Oatridge College is on track to become a centre of excellence in equestrian skills and related studies. Raymond Ross reports.There's a fascination in watching farriers at work as they shape red-hot bars of metal into horseshoes. It may be to do with the rhythmic tapping of hammers against the quiet roar of the forge, the sudden illumination from a brush of sparks or the quiet, almost meditative quality of concentration which fills the farriery. You're watching students of an ancient craft; a craft first introduced into this country by the Romans two millennia ago.
We're standing in the new pound;1.5 million farriery, complete with engineering workshops, at Oatridge College, in West Lothian, where the farrier students are putting themselves through their paces before the horses arrive for shoeing later that day.
The farriery is the third major project to be completed this year in an pound;8.5 million development which has already seen the opening of the international-standard Scottish National Equestrian Centre and a state-of-the-art learning centre on the college's 283-hectare estate above the village of Ecclesmachan in the Bathgate Hills.
It's part of the college's drive to become a centre of excellence for land-based education and training. But it's also just one example of Oatridge's commitment to delivering employability skills, to strengthening its links with industry and improving its facilities while promoting inclusion and accessibility.
"Five years ago, we were an agricultural college," says David James, the principal. "But the industry has diversified and we are here to support the land-based sector through our departments of engineering and farriery, land use (which includes horticulture, greenkeeping and countryside management) and equine and animal care."
Styling itself "Scotland's premier land-based college", Oatridge is well positioned to provide such support. Despite its rural setting, it is in the central belt and boasts its own commercial farm (dairy, beef, sheep, pig and arable) and nine-hole golf course set in 700 acres of arable land, mixed woodlands, watercourses and wetlands, and unimproved grasslands.
In equestrian terms, as well as the new SNEC indoor performance arena, it is developing all-weather gallops and a cross-country training course and has already set up the Scottish Racing Academy in partnership with East Lothian Council and the Northern Racing College.
"The equine industry in Scotland alone is worth pound;500 million to the economy and, as with our other enterprises in agriculture, animal care, countryside management and land-based engineering, our aim is to offer practical, vocational education and training to our students to make them highly employable and to help fill the needs of the industry," says Mr James.
The college's 400 full-time and 3,000 part-time students spend one third of their time in the classroom, one third in the field and one third in the workshop. The 70 equine studies students, for example, will start their day on a rota basis at 6.45am, mucking out stables and grooming the horses before breakfast. The three-hour morning and afternoon sessions will be spent with the academic team who teach riding skills, horse maintenance and theory in the classroom, in the arena, or outdoors cross-country. At 4.30pm, the students are back "on duties" in the stable till 6pm with some returning to check the horses at 8.30pm.
"The students soon learn that it's not all glamour," says Lucy Brindley, the SNEC's horse unit manager. "But the SNEC provides staff and students with the best facilities in the country and the opportunity to meet and work with industry leaders and sporting champions."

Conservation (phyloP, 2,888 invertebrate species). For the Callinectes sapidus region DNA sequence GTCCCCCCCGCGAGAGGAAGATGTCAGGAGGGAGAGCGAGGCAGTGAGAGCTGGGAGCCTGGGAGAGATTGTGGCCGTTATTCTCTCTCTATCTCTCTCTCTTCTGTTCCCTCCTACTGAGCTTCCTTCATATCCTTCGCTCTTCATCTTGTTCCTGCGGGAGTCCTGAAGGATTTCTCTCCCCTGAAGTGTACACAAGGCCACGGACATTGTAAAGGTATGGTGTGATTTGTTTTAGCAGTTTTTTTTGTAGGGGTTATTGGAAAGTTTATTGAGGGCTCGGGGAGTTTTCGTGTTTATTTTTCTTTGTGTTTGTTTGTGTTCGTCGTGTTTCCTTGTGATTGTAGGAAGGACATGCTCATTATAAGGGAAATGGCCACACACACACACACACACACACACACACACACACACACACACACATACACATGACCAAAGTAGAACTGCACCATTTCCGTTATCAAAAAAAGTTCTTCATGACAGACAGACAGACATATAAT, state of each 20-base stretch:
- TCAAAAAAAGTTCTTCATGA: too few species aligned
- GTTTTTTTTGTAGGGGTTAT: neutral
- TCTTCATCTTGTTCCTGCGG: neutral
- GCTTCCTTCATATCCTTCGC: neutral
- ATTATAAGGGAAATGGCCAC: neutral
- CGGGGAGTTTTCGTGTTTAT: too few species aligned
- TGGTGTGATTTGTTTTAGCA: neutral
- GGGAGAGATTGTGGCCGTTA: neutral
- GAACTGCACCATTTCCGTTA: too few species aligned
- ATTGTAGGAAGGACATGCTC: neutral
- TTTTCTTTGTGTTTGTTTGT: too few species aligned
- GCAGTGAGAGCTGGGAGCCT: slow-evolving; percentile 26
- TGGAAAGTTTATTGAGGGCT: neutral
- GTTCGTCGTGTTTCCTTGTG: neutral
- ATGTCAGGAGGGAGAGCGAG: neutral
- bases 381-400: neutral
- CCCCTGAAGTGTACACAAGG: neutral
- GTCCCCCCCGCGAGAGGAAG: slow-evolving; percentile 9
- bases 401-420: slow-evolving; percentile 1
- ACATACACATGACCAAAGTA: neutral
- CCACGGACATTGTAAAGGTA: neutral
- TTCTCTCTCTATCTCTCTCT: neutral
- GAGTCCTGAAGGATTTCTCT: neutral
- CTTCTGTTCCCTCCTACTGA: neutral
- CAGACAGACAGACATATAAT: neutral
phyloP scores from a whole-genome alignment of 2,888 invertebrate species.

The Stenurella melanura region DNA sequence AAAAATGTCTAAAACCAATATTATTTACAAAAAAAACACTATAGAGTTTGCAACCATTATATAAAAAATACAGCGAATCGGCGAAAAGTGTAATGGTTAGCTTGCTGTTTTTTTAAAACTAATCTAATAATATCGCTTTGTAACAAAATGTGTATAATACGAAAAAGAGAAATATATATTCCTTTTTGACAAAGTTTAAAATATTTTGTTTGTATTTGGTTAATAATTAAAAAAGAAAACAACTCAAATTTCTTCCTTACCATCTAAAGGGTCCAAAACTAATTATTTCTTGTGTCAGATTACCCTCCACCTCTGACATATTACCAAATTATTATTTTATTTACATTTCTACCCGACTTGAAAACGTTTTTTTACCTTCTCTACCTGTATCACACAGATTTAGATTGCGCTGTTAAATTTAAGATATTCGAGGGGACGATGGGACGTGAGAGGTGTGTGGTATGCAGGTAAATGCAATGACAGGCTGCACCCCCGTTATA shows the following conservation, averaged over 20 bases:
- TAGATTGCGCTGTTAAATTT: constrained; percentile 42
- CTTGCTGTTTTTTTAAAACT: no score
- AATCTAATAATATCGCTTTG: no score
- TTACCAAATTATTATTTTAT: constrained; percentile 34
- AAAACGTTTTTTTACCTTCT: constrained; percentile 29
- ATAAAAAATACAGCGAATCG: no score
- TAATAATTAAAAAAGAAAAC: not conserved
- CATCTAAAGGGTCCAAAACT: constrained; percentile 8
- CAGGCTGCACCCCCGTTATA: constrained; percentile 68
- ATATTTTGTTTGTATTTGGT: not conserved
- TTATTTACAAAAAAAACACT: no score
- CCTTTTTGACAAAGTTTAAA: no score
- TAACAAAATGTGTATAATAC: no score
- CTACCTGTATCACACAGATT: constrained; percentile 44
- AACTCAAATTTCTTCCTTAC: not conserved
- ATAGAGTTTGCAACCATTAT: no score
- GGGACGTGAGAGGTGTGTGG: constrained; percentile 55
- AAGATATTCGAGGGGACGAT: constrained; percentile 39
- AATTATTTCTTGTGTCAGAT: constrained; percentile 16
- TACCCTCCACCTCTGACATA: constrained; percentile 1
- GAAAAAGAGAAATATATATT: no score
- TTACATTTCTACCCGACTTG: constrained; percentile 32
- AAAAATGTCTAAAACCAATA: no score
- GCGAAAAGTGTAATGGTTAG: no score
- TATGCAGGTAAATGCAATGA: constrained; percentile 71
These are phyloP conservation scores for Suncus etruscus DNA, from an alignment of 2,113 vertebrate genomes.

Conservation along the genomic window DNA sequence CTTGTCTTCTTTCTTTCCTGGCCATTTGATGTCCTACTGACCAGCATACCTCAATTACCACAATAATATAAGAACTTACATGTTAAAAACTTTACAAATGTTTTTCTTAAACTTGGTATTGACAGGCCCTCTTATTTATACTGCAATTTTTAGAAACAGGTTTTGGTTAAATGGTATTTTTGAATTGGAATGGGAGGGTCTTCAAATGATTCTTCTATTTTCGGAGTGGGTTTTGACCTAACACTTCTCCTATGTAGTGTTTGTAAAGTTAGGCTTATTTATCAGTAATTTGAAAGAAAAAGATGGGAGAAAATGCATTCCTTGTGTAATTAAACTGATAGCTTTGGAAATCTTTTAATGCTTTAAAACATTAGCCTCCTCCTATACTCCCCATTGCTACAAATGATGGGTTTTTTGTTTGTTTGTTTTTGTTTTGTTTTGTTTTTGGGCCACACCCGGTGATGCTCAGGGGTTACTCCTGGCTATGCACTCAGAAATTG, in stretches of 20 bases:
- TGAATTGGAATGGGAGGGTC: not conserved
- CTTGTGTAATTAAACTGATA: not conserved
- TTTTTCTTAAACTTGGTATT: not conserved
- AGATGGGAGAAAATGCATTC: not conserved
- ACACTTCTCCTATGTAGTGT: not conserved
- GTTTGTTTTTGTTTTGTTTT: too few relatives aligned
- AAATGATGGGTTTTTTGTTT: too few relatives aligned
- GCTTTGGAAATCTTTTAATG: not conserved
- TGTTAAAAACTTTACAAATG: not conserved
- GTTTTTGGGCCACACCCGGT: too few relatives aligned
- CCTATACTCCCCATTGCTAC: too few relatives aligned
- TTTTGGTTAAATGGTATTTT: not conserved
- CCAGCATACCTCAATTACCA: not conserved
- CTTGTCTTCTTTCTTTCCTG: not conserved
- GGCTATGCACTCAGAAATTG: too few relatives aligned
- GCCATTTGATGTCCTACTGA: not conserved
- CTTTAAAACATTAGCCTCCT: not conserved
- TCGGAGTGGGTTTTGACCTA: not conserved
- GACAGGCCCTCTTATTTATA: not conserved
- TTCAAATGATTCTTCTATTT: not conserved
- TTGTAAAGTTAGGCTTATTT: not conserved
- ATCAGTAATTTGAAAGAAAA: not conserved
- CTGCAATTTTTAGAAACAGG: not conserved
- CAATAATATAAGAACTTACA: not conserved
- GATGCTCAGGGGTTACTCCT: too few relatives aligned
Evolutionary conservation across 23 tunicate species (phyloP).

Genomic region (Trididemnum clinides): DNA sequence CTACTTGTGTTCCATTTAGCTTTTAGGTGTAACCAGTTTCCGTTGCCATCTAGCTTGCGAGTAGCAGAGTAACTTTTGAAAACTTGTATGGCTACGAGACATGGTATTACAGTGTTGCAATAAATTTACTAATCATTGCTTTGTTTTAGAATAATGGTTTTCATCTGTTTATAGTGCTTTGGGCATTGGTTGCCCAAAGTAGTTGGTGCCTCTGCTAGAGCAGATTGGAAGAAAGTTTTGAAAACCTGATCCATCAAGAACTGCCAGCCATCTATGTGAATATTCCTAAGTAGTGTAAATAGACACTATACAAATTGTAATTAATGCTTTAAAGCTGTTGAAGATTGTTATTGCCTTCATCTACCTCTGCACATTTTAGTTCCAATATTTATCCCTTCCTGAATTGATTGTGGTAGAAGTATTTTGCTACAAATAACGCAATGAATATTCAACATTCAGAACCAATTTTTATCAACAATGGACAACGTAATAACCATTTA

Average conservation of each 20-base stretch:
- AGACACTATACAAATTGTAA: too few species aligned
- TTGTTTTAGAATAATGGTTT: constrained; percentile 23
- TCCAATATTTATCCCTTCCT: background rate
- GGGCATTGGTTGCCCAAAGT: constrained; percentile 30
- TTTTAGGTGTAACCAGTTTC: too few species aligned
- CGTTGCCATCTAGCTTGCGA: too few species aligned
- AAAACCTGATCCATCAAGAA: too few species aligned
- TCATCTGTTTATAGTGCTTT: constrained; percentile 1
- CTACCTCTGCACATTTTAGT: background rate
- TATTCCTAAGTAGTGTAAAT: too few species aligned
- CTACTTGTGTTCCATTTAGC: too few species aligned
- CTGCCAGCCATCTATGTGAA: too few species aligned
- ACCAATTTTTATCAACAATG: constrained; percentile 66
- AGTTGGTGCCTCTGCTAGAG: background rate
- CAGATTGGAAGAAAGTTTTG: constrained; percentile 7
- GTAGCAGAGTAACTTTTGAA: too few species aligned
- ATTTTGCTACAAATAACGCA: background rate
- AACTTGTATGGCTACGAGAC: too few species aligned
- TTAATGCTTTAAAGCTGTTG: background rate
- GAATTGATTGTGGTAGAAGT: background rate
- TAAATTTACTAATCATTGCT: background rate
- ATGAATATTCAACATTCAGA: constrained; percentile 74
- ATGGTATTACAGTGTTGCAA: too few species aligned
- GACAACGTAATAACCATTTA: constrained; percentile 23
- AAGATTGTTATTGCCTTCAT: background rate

From spring next year, Lothians children with disabilities and learning difficulties will be taught to perform gymnastics ("vaulting") on the back of a moving horse at the SNEC as part of a programme to help them develop physically, emotionally and socially. The programme, part of Oatridge's philosophy of inclusion and accessibility, will be delivered by the Riding for the Disabled Association in partnership with the charity Equibuddy, which buys and trains vaulting horses for RDA branches.
The college also works with schools from across Scotland, offering "taster" courses and work experience on the farm and golf course and in the engineering workshops through Skills for Work.
It has set up the Rural Skills Academy, which allows access to training and work for people with social, medical and employment difficulties, including former drug-addicts and offenders, and its nearby Suntrap Garden at Gogarbank runs regular courses for people with learning difficulties, some with particularly complex needs.
It is one of the few places in Scotland to use gardening and horticulture as a therapy to improve the health and wellbeing of individuals.
"Oatridge looks upon itself as a family of communities," says Mr James. "As such, we support diverse needs in the same way we support diverse industries. At any given time, we are working in partnership with 650 small and medium enterprises. We're at the heart of supporting Scotland's rural industries."
"I did my certificate in agriculture last year and spent the summer employed by the college as part of the main-tenance team. This year, I'm doing my certificate in greenkeeping and hope to get an apprenticeship at a golf or racing course. I'm going to Mussel-burgh Racecourse on work placement.
"The facilities are excellent, up to date, and the teaching's good too. "It's prac-tical and that's important, because employers are looking for experience. I have that here, not just theory."
"I hope to go to Aberdeen University next year to take my fourth year (Honours) in countryside manage-ment when I finish my HND here. Through the college, I've had work experience with Scottish National Heritage and the Scottish Wildlife Trust, the kind of organisations I'd like to work for.